Elihu Root (February 15, 1845 – February 7, 1937) served as United States Secretary of War from 1899-1905, and United States Secretary of State from 1905-1909, both for his close friend President Theodore Roosevelt. Root was a thoughtful and brilliant lawyer, the very epitome of the New York establishment. He was a leading conservative during the Progressive Era, best known for modernizing the Army.
Root is best known for the "Root Reforms" that modernized the U.S. Army. The short Spanish-American War of 1898 had demonstrated that more effective control over the department and bureaus was necessary. In 1903 Secretary Root sought to achieve this goal in a businesslike manner by appointing a chief of staff as general manager and a European-type general staff for planning. When the United States entered World War I in 1917, the General Staff was able to respond with facts and plans; its experienced officers served with distinction in both Washington and France. Other key reforms included modernization of the medical corps, new training procedures, upgrading West Point, and creating the office of commanding general.
Root in 1901 designed the Platt Amendment which authorized intervention in Cuba if needed; General Leonard Wood helped Root. Senator Orville Platt's role was that of sponsoring the program in the Senate. The goal of the amendment was strategic - to keep Cuba peaceful and the Caribbean secure. The Cuban desire for favorable commercial treatment led them to agree to the Platt Amendment in 1903. Roosevelt and Root emphasized the points of keeping order, paying obligations, and (as TR put it) acting "with decency in industrial and political matters." Dollar Diplomacy was the tactic by which settlement on the questions of naval bases, reciprocity, and the Permanent Treaty (embodying the Platt Amendment) was reached during 1903 and whereby the door to serious loan negotiations was opened.
Root served as Republican Senator from New York from 1909-1915.
Root was awarded the Nobel Peace Prize in 1912 for his leadership of the Carnegie Endowment for International Peace. It had been established and funded by philanthropist Andrew Carnegie in 1910 to promote world peace. It became not only an educational center but also a catalyst for political activities, and provided much of the early initiative in internationalist opposition to the coercive league of nations supported by the League to Enforce Peace. The dominant personalities in the Endowment were Root, Nicholas Murray Butler (President of Columbia University), and James Brown Scott. They were eager to develop public opinion in support of US participation in a postwar international organization, but one founded on the voluntarism of the prewar Hague system. In varying ways the three men took on President Wilson and the League to Enforce Peace, headed by William Howard Taft and A. Lawrence Lowell. The Endowment's three leaders were able to guide its Endowment's client internationalists into voluntarism. They maintained that the Endowment was above the fray, but actually used it to stiffen opposition in the United States to sanctionism and to mobilize discreetly the conservative internationalists.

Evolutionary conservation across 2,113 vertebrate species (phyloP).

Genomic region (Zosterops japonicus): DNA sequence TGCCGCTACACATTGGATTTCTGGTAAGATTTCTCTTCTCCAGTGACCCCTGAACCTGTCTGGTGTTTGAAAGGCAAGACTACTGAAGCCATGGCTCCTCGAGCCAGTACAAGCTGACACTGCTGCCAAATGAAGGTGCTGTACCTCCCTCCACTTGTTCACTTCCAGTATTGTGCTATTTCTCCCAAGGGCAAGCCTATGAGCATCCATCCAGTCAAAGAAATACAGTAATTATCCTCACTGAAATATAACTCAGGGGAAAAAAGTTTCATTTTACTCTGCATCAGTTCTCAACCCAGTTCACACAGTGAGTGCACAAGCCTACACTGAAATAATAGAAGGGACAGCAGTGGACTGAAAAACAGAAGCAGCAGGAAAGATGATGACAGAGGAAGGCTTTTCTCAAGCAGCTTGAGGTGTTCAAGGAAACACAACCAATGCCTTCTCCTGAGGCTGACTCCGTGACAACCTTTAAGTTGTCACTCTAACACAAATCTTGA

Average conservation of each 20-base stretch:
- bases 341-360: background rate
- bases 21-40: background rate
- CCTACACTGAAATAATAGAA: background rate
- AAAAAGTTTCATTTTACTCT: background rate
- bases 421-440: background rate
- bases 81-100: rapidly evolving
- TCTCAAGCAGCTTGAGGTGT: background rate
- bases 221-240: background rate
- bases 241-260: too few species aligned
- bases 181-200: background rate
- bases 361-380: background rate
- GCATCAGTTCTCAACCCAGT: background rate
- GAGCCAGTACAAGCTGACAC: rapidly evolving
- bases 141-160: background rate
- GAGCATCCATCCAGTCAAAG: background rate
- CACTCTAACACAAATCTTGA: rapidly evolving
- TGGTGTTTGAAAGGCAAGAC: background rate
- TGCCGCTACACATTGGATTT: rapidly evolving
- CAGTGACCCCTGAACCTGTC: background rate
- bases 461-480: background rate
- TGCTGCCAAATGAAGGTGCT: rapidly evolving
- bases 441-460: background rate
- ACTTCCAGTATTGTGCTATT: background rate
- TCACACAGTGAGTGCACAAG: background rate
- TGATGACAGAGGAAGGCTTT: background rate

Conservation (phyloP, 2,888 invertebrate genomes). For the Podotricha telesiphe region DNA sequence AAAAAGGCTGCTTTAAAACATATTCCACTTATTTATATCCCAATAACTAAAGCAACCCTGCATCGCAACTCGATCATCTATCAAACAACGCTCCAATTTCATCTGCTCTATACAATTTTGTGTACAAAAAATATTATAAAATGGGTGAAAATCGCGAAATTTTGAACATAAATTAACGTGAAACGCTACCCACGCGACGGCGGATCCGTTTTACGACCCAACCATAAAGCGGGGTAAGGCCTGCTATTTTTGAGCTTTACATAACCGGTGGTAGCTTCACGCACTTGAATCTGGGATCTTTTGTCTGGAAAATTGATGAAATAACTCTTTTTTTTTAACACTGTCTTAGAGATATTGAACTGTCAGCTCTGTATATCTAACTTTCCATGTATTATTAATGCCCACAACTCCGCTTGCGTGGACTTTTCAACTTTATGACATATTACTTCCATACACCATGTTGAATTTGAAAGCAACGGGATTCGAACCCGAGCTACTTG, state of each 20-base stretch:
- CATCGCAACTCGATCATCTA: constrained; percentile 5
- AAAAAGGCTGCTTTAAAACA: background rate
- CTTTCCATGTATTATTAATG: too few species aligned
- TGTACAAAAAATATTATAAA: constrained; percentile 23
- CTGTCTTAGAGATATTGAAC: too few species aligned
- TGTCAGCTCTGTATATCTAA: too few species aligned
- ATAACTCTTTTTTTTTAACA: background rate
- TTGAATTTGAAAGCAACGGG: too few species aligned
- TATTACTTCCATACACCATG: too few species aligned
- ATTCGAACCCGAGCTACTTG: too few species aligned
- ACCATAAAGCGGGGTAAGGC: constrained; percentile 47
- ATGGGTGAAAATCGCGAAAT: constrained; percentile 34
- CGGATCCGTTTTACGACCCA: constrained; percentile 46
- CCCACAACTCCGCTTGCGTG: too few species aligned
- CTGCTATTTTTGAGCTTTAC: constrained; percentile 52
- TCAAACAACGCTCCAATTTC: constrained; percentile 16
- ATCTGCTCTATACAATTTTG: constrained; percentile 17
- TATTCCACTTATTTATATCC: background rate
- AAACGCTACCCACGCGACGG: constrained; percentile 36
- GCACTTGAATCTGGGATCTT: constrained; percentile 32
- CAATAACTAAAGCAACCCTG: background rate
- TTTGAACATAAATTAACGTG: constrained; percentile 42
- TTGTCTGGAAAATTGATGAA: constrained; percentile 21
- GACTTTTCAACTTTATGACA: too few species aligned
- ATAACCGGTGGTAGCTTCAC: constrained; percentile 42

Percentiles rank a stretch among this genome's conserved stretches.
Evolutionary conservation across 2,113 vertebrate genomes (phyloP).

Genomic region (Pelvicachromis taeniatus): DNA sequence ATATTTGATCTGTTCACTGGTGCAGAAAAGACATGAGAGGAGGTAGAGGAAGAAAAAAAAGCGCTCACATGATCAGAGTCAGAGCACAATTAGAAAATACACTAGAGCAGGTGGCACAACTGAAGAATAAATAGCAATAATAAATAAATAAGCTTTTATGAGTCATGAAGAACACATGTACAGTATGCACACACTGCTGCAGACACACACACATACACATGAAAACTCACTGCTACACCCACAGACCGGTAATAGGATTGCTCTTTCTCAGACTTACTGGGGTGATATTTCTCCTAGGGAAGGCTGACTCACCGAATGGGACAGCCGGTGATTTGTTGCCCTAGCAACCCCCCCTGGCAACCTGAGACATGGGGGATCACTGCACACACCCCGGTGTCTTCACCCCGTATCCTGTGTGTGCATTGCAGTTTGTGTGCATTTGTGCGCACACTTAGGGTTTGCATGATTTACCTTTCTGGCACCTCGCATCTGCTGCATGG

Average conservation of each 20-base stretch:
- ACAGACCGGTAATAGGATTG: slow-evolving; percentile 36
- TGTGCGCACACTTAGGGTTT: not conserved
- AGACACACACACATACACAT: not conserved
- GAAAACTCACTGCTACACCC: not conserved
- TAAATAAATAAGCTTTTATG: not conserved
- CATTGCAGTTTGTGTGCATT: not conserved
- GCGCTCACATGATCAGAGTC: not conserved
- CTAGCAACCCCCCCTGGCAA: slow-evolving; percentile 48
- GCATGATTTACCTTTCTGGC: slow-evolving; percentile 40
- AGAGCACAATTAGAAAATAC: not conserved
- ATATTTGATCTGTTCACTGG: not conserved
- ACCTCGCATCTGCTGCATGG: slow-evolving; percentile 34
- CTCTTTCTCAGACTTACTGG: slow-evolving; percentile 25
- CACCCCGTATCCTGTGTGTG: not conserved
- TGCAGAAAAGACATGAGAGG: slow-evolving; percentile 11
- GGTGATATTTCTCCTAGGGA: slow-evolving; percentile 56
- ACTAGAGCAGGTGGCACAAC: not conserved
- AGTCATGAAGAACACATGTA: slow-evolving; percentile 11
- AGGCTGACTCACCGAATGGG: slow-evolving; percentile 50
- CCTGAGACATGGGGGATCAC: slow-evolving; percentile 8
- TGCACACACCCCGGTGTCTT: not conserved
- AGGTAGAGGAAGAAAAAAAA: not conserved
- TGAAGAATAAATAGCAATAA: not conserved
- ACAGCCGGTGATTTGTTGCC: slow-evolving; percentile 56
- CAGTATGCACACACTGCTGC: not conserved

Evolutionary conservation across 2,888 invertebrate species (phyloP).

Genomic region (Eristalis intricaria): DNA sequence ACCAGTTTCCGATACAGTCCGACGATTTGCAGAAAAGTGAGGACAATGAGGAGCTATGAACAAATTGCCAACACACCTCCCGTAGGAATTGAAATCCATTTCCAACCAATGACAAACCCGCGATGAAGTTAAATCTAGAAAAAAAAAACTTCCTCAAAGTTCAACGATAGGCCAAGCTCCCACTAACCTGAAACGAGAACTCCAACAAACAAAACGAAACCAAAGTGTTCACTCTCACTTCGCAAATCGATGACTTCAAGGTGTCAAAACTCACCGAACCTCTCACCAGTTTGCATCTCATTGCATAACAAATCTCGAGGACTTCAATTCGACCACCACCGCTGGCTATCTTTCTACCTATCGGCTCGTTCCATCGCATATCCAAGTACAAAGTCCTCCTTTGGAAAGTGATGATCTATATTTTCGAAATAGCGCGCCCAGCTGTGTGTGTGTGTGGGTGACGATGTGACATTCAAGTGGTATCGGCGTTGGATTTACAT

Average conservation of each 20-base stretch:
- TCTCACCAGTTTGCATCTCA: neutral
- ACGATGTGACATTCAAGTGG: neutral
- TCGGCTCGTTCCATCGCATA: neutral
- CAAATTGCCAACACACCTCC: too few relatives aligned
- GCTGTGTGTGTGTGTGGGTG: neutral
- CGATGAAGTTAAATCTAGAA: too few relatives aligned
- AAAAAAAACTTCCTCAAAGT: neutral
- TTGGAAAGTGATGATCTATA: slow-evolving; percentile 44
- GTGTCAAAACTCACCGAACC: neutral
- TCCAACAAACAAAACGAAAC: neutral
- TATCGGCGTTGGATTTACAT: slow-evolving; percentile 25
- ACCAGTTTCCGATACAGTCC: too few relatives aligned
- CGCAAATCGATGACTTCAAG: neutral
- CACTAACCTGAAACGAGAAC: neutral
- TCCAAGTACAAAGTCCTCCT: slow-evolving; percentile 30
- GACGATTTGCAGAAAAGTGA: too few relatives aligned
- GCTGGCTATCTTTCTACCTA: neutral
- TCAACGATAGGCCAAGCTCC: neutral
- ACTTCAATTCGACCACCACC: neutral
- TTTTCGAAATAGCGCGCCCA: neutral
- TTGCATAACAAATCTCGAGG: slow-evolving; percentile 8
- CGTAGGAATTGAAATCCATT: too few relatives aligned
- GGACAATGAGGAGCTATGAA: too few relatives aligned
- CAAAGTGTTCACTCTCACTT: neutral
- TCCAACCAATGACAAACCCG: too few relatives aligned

With the fall of Russia's tsarist regime in 1917, President Woodrow Wilson wanted to support to the fragile democratic government in Russia that filled the resulting power vacuum. American had several goals. Wilson believed that a democratic Russia would be a vital partner in the eventual creation of a league of democracies (the League of Nations, founded 1919) following the defeat of imperial Germany. A strengthened liberal democratic regime would also serve as an effective counterweight to the growing influence of Lenin and the Bolsheviks. Wilson sent money but realized troops might be needed. In 1917 Wilson sent a commission composed of senior statesmen, headed by Root, in order to better gauge the unfolding political situation. The mission's conclusions ultimately proved to be unrealistic and misinformed; no one fully appreciated the political dynamic, especially as it applied to the Bolshevik Party which took power later in 1917. Lacking other alternatives, Wilson continued to aid the provisional government until it too was swept away by Lenin.
Wilson blundered badly by not including Root, Taft or some other leading Republican on the delegation to the Paris Conference that wrote the Versailles Peace Treaty. Root called for revisions that were not made, and so he opposed American entry into the League. he was active in creating the World Court and calling for American entry, but the U.S. did not join until after World War II.
Conservative historian Clinton Rossiter has ranked Root among the greatest of American conservatives, along with Alexander Hamilton, John Adams, John Marshall, Daniel Webster, John C. Calhoun, and Theodore Roosevelt.
- Dubin, Martin David. "Elihu Root and the Advocacy of a League of Nations, 1914-1917," Western Political Quarterly 1966 19(3): 439-455, online edition
- Jessup, Philip C. Elihu Root. Vol. I, 1845-1909; Vol. II, 1905-1937. (1938), still the standard biography.
- Leopold, Richard W. Elihu Root and the Conservative Tradition. (1954).
- Rossiter, Clinton. "The Giants of American Conservatism," American Heritage 1955 6(6): 56-59, 94-96,
- Zimmermann, Warren. First Great Triumph: How Five Americans Made Their Country a World Power (2002), 544pp; covers five 'unabashed imperialists': Theodore Roosevelt, Henry Cabot Lodge, John Hay, Elihu Root, and Alfred T. Mahan.